Back in October, we wrote extensively about the Medical Debt Care Relief Act. The basic premise is that medical debt could lead to dings on an individual’s credit which could hinder the dream of homeownership. Most often these issues arise from charges for stays in the hospital that the patient might not even know about, upon being discharged. A fee of $80 for bandages or something equally absurd might prevent that individual, who, despite having a well-paying job and otherwise sterling credit, from purchasing their dream home.
Now, Sen. Elizabeth Warren (D-MA), along with six Democrat co-sponsors, is looking to ensure that an individual’s credit score won’t have an impact that’ll affect employment by introducing the Equal Employment for All Act.
“A bad credit rating is far more often the result of unexpected medical costs, unemployment, economic downturns, or other bad breaks than it is a reflection on an individual's character or abilities," Sen. Warren said. "Families have not fully recovered from the 2008 financial crisis, and too many Americans are still searching for jobs. This is about basic fairness—let people compete on the merits, not on whether they already have enough money to pay all their bills."
As Warren’s statement illustrates, mistakes in credit reporting are quite common and often incredibly difficult to correct. While legislature like the Medical Debt Responsibility Act (MDRA) go far to address the issues of credit reporting regarding medical procedures and billing, this new legislation does have some potential pitfalls. While the MDRA doesn’t have much of an impact on taxpayers, the new legislation proposed by Warren would impact taxpayers quite a bit. That’s not the only issue, as there are plenty of folks looking to screen potential staff through credit checks.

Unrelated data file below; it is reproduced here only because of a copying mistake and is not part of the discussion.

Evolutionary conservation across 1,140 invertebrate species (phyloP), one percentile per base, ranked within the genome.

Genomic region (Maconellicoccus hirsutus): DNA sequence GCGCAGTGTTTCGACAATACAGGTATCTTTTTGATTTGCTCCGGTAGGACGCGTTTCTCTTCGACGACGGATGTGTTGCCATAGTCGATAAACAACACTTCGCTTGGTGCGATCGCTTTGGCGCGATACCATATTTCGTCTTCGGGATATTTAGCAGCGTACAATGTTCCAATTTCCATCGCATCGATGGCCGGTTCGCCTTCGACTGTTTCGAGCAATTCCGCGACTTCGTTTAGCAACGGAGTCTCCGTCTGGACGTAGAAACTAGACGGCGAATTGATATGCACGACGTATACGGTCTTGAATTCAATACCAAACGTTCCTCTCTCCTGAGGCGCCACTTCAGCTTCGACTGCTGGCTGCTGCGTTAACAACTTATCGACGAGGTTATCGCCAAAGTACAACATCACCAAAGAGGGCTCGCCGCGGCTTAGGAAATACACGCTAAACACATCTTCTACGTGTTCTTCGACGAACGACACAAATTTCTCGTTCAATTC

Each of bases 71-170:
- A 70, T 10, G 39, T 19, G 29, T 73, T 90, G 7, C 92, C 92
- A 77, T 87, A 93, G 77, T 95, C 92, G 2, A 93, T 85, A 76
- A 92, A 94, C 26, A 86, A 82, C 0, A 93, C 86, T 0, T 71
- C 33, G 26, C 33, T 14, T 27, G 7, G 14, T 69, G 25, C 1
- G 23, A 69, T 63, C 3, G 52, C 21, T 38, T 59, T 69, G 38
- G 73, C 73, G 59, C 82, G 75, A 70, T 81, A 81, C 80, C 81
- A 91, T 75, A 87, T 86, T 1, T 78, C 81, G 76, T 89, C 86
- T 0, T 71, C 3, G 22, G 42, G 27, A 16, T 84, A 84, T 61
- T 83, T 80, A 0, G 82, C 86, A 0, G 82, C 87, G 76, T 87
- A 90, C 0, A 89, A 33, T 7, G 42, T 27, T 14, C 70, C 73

“The Medical Debt Responsibility Act or something like another short bill changing reporting guidelines would be deficit-neutral. It is a change to the credit agencies’ reporting models. Ms. Warren’s bill will take a lot to implement, cost taxpayer dollars and take away a needed factor for business people in trying to filter possible employees for a position further hurting and shackling our businesses under further regulation,” said a source close to the credit and mortgage industry.
Various advocacy groups have spoken out against poor credit reporting in the past. “When information is inaccurate, markets make decisions on less than perfect information. With regard to medical debt, this can mean significantly reducing a consumer’s credit score and subsequently impeding economic activity and consumer borrowing capacity. According to the Fair Isaac Corp., any unpaid debt sent to collections, whether for $100 or $10,000, can shave up to 100 points off a person’s credit score – even if this collection is a mistake, made in error, paid or settled, or is in dispute. This can have a dramatic impact on an individual’s ability to obtain a mortgage, a car loan, or any other form of credit, thereby limiting economic activity,” wrote industry advocacy groups during the 112th Congress.
The Consumer Financial Protection Bureau (CFPB) has even gotten in on the action: “Lowered credit scores resulting from medical debt are often reported in error. In February 2013, the Federal Trade Commission released the results of a comprehensive study of credit reporting errors, finding 21 percent of American consumers had an error on a credit report from at least one of the three major credit reporting companies. Thirteen percent of consumers had errors serious enough to change their credit scores. Unlike with other industries, when an error is made on a consumer’s credit report the consumer does not have the ability to switch companies, as all consumers are beholden to the major credit reporting agencies. In this way, what begins as an unpredictable medical hardship or even an error that is not the fault of the consumer, can lead to long-lasting damage to a consumer’s ability to buy a home, obtain a credit card, and fully participate in our economy.”